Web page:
Part of what makes Kuechly so effective, is Panthers dominate defensive line that beats opposing offensive lineman and prevents them from getting to Kuechly in the second level. The Panthers built the interior of their defensive line in the 2013 NFL draft. The Panthers selected Star Lotulelei 13th overall and Kawann Short 44th overall. Both have been disruptive forces in the middle of the line. Lotulelei received the major of media hype early on, but it has been Short that has emerged as the star.

Short was named to the All-Pro team after he routinely beat offensive lineman. Short finished with 55 tackles and 11 sacks. The biggest weakest on the Broncos offense is their offensive line, that Khalil Mack dominated for five sacks in a half. With Short and Lotulelei, the Panthers should win the battle in the trenches, limiting any running game for the Broncos and collapsing the pocket on Peyton Manning.

If there is a weakness for the Panthers defense it is the secondary and an injury to linebacker Thomas Davis. Davis broke his arm in the Arizona game but vows to play in the Super Bowl. His replacement is Panthers first round pick Shaq Thompson. Thompson did not see many snaps his rookie season, but maybe a better athlete than Davis. Thompson played both running back and safety at Washington before settling in as a coverage linebacker in the Panthers sub packages. While in the secondary, Josh Norman has emerged from small school obscurity into one of the NFL’s top corners. For most of the season throwing at Norman was no better than throwing the ball into the dirt. Norman will be in coverage on either Demaryius Thomas or Emmanuel Sanders and limit their impact on the game. Outside of Norman, the Broncos could find mismatches with Roman Harper who is a good run stuffer as a safety, but a liability in coverage.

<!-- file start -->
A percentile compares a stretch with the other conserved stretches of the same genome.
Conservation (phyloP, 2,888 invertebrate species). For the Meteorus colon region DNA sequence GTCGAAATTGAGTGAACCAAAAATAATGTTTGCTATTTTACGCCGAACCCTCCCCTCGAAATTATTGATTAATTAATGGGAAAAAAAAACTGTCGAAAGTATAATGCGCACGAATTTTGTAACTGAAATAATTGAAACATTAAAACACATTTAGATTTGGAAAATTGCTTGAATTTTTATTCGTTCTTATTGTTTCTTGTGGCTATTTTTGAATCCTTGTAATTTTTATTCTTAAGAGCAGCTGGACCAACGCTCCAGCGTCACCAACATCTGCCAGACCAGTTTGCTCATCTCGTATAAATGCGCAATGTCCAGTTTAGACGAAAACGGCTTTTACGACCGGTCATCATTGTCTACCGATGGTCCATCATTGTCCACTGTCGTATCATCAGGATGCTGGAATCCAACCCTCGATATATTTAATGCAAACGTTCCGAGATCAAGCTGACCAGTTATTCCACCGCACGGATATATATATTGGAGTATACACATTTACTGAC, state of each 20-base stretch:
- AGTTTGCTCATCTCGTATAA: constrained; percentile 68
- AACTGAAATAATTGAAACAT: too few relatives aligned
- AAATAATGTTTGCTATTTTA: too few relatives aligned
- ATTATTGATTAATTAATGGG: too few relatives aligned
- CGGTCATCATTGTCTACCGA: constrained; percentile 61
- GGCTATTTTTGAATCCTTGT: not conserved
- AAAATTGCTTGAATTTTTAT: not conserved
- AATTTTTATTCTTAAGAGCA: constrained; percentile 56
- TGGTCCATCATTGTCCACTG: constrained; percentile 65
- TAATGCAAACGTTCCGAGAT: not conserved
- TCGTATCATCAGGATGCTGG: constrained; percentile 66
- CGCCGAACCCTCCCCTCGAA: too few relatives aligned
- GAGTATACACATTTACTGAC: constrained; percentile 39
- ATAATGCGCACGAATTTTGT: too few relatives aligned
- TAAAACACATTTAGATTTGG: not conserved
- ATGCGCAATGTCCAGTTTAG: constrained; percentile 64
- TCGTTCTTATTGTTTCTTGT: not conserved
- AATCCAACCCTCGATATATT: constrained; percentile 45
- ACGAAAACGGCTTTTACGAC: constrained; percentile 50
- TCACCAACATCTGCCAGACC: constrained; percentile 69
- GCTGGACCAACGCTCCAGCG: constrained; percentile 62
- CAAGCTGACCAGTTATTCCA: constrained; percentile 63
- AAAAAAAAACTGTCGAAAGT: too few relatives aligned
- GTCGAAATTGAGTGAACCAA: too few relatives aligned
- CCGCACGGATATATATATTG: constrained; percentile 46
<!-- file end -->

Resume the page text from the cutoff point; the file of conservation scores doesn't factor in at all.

Offensively, the Panthers have to counter a Broncos pass rush that hit Tom Brady a record 23 times. Like the Broncos, the Panthers have a poor offensive line. Blind Side tackle Michael Oher maybe a well-regarded player due to the Michael Lewis book and movie about his life. But Oher has consistently graded as one of the NFL’s worst tackles over the past three seasons. Luckily for Oher, Newton counters any pass rush with his size and speed. Newton is similar in size to both of Denver’s top pass rushers DeMarcus Ware and Von Miller. What makes Newton so dangerous is his ability to break contain, extend the play and pick up first downs.

The Broncos possess a very good run defense lead by Derek Wolfe. The Broncos will certainly limit the production of Panthers’ back Jonathan Stewart, but they will not be able to limit Newton’s effectiveness as a runner. Newton’s ability to run makes him extremely difficult to account for. Wade Phillips knows this and will almost certainly place a spy on Newton. But this will leave the Broncos vulnerable in coverage.

The Broncos have a definite advantage in the passing game. Denver has three capable starting corners in Aqib Talib, Chris Harris, Jr and Bradley Roby. The Panthers’ receivers outside of tight end Greg Olsen, somehow form a functional unit, despite being a collection of players no one really wanted. With no star receiver, the Broncos won’t match a corner up with any receiver. However they will likely match safety T.J. Ward on Olsen. Olsen has been Newton’s favourite target over the five seasons they have played together.

When the game concludes, the Panthers offense will not be the unit that wins them the game. It will be the defense. A defense that will create turnovers and great field position for the offense. Super Bowl 50 could look a lot like the Broncos last trip to the Super Bowl two seasons ago when they lost 43-8 to the Seahawks.